Catherine’s story - Abortion and the referendum in Ireland
Activist, barrister and former board member of the IFPA
I first got involved during the 1982 campaign to insert the 8th Amendment (that the fetus has a right to life equal right to life of the mother into the Irish Constitution). No matter what one's opinion was on abortion, putting such a clause into our constitution showed complete and utter disrespect for women.
It was clear to me this clause would give rise to legal difficulties and put women's lives in danger. I just thought this is unfair. This is wrong. It was a very bitter horrible campaign. We were threatened and intimidated when we canvassed on the streets. We were regularly called murderers. It was a time in Ireland when the Catholic church reigned supreme, and they reckoned they could say what they like and do what they liked.
I, and a friend, formed a women's health group where we tried to do something about improving women's access to contraception because at that time even access to contraception was extremely limited. Then in 1984 I was asked to join the board of the Irish Family Planning Association (IFPA).
The Irish Family Planning Association continued to argue this is a health issue, it's not a matter for criminal law.
An anti-choice group successfully brought a legal challenge which prevented our clinics providing abortion counselling or giving out any information. It was hard because the IFPA didn’t want to fall foul of the law but still had to provide the best service we could for women in need. The anti-abortion forces would send in someone with a tape recorder to try and trap counsellors for the purposes of prosecution. They would try to trick them into giving out telephone numbers or information that they shouldn't have. It was incredibly difficult environment for our counsellors to be working in.
The anti-abortion groups were greatly influenced by Evangelical organizations in the U.S. They regularly picketed clinics, they harassed women coming into the clinic. One time they occupied the clinic and wouldn't leave. I recall there was a young couple there that day looking for emergency contraception. They were terrified the occupiers would take their photograph and they could end up in local newspaper. They were really frightened. The police got the protestors to leave but they came back. They were extremely abusive and followed us down the street shouting ‘murderer’. It was all horrible, just a very fundamentalist attitude. And a complete inability to see anything other than their own point of view.
For me that’s why education made such a difference. It is my view that the Irish Family Planning Associations’ work in educating doctors, politicians, civil society was so important. We produced books on the stories of women who travelled to other countries for abortions. People began to see it is a complex issue, that women must be respected and that they are equal citizens. Because once a woman became pregnant in this country she was no longer equal to any other citizen as she was in competition with a fetus. For me this really was about the fundamentals of human rights. It’s about every woman’s right to make decisions for themselves.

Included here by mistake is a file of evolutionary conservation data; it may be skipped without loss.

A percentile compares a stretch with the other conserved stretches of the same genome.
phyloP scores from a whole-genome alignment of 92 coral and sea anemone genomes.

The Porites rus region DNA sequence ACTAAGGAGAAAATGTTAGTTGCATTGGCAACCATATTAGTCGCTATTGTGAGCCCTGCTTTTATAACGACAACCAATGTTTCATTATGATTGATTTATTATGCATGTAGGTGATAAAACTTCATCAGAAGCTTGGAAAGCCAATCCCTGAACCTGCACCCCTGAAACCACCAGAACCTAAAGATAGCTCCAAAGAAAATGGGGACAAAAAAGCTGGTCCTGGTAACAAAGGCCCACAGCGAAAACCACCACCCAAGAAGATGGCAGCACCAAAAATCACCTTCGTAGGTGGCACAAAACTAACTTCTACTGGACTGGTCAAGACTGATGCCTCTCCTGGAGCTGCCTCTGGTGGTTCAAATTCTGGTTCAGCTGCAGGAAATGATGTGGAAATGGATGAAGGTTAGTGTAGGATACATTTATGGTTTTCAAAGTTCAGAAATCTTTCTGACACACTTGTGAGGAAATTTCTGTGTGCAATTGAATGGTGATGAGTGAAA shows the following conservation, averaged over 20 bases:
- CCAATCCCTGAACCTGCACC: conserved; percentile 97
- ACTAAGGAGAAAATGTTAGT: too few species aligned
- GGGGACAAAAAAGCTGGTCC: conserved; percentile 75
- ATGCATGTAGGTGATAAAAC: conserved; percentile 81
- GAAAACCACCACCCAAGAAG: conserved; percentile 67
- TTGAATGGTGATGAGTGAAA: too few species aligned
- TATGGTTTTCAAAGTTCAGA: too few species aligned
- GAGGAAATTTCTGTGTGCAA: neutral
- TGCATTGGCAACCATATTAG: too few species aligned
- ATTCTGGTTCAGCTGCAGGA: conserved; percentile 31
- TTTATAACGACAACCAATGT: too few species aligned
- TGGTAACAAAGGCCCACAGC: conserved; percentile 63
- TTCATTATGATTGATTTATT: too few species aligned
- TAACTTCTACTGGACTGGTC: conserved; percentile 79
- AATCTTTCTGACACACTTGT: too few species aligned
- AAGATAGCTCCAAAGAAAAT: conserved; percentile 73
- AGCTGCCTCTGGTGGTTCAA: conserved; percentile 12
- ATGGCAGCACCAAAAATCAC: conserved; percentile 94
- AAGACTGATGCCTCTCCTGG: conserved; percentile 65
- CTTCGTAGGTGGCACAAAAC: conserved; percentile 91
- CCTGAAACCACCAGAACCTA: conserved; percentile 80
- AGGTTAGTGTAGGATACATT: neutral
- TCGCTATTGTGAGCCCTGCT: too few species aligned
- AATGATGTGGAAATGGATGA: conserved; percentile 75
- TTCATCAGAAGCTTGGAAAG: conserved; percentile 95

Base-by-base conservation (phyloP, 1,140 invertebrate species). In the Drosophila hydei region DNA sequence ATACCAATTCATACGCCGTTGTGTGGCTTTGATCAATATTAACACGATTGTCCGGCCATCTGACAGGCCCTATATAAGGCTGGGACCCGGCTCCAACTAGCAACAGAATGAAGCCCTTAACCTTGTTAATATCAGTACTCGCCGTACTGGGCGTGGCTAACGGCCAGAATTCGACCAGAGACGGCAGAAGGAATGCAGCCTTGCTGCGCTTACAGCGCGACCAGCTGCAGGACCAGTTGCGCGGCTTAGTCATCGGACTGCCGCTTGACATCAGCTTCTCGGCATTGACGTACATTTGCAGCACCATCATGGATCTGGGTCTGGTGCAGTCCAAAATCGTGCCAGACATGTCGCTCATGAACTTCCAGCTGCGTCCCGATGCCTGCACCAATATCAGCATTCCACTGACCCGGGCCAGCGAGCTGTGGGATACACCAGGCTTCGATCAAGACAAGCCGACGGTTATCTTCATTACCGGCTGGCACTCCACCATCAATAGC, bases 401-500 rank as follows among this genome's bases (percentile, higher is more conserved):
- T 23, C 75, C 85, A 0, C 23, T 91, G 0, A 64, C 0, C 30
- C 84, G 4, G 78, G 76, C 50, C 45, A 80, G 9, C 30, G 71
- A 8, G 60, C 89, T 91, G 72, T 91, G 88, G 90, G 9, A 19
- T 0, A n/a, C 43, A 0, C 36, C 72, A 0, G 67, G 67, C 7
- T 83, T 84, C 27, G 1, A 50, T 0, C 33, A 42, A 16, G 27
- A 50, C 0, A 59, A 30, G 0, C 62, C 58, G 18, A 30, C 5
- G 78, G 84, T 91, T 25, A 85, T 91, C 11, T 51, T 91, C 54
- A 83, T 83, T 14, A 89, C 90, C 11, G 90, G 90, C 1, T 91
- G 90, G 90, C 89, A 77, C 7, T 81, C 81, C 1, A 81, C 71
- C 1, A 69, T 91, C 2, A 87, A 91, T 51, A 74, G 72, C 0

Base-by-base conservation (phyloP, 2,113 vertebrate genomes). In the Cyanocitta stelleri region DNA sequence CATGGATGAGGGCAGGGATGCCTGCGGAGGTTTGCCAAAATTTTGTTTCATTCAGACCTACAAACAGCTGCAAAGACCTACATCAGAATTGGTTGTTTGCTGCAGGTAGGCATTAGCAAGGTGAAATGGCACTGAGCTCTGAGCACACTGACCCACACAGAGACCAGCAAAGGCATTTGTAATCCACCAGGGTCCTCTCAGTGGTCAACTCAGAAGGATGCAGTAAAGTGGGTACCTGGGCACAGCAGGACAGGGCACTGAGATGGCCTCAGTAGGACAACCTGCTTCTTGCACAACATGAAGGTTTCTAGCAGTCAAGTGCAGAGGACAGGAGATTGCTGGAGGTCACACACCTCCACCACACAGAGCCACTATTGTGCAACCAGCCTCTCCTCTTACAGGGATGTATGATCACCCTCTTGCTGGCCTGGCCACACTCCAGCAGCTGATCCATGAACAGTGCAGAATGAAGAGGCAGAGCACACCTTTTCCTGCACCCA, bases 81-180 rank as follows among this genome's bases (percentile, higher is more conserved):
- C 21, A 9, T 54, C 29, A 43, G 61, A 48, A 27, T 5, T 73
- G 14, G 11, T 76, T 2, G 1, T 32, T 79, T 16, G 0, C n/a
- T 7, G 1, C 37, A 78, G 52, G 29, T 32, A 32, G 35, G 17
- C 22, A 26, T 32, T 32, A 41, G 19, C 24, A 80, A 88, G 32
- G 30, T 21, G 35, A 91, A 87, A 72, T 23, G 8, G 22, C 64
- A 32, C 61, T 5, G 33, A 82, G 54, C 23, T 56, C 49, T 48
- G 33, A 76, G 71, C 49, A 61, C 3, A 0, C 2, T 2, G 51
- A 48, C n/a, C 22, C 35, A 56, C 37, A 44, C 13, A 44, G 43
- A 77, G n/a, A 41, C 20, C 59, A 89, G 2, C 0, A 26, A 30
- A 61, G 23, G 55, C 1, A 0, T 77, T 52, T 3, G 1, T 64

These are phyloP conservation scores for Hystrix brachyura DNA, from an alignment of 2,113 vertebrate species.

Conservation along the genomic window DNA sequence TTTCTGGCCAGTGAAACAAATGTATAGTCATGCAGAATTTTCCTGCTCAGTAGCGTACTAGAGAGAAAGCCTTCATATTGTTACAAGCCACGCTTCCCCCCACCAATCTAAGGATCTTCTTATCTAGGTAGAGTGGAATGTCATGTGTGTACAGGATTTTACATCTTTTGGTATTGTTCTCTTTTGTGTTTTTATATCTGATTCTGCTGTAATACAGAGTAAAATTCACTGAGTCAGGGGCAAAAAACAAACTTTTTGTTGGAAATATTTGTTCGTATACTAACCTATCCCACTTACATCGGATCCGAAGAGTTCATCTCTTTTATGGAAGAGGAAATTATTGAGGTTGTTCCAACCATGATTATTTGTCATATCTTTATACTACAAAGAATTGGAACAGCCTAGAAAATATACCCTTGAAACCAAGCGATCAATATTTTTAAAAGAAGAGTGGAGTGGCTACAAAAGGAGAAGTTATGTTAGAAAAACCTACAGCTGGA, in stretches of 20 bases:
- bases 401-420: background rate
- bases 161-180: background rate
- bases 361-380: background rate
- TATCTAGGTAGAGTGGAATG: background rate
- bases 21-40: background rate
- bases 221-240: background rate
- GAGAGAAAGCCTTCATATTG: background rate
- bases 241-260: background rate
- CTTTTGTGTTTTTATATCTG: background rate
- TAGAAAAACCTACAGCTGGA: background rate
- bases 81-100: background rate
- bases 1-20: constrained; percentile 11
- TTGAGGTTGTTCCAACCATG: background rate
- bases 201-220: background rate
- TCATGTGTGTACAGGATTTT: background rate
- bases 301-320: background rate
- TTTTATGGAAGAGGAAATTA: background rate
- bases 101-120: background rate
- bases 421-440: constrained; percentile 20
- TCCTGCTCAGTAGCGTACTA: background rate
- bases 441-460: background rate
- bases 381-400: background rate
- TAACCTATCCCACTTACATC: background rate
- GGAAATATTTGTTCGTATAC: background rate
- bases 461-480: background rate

One of the big problems was that politicians and doctors were not capable of putting their head above the parapet. Politicians were terrified of being called murderers, of getting lots of hate mail because any of them that ever did speak up were deluged with horrendous and horrible letters or had their homes picketed. They were paralyzed with fear, so they did nothing.
The Irish Family Planning Association continued to argue this is a health issue, it's not a matter for criminal law. It’s a matter between a woman and her doctor to be regulated by health guidelines. We submitted that we should have a referendum to remove the eighth amendment. We just did not let the issue go away. We slowly brought on board those who had the power to make things change. That took time but it's very important work. Slogans of themselves, marches of themselves will not change things.
The government called a citizen's assembly to review the constitution, including the eighth amendment. The citizen's assembly recommended that there should be a referendum on taking the eighth amendment out of the Constitution. That then went to a parliamentary committee where more expert evidence was given. It was clear the situation could no longer continue. We finally had our national referendum in May 2018.
When I was door to door canvassing last year, I felt the winds of change. A man told me at my age I should know better and I was called a murderer, but only the once. That was a refreshing change!
It took us 35 years of education and discussion to get there. At times it was obviously very difficult to keep that discussion alive in the face of the overwhelming opposition and the loud voices of those wanting to shut you down. But you can hardly let them stop you. Be brave. Be angry.
To find out more about Irish Family Planning Association please visit www.ifpa.ie.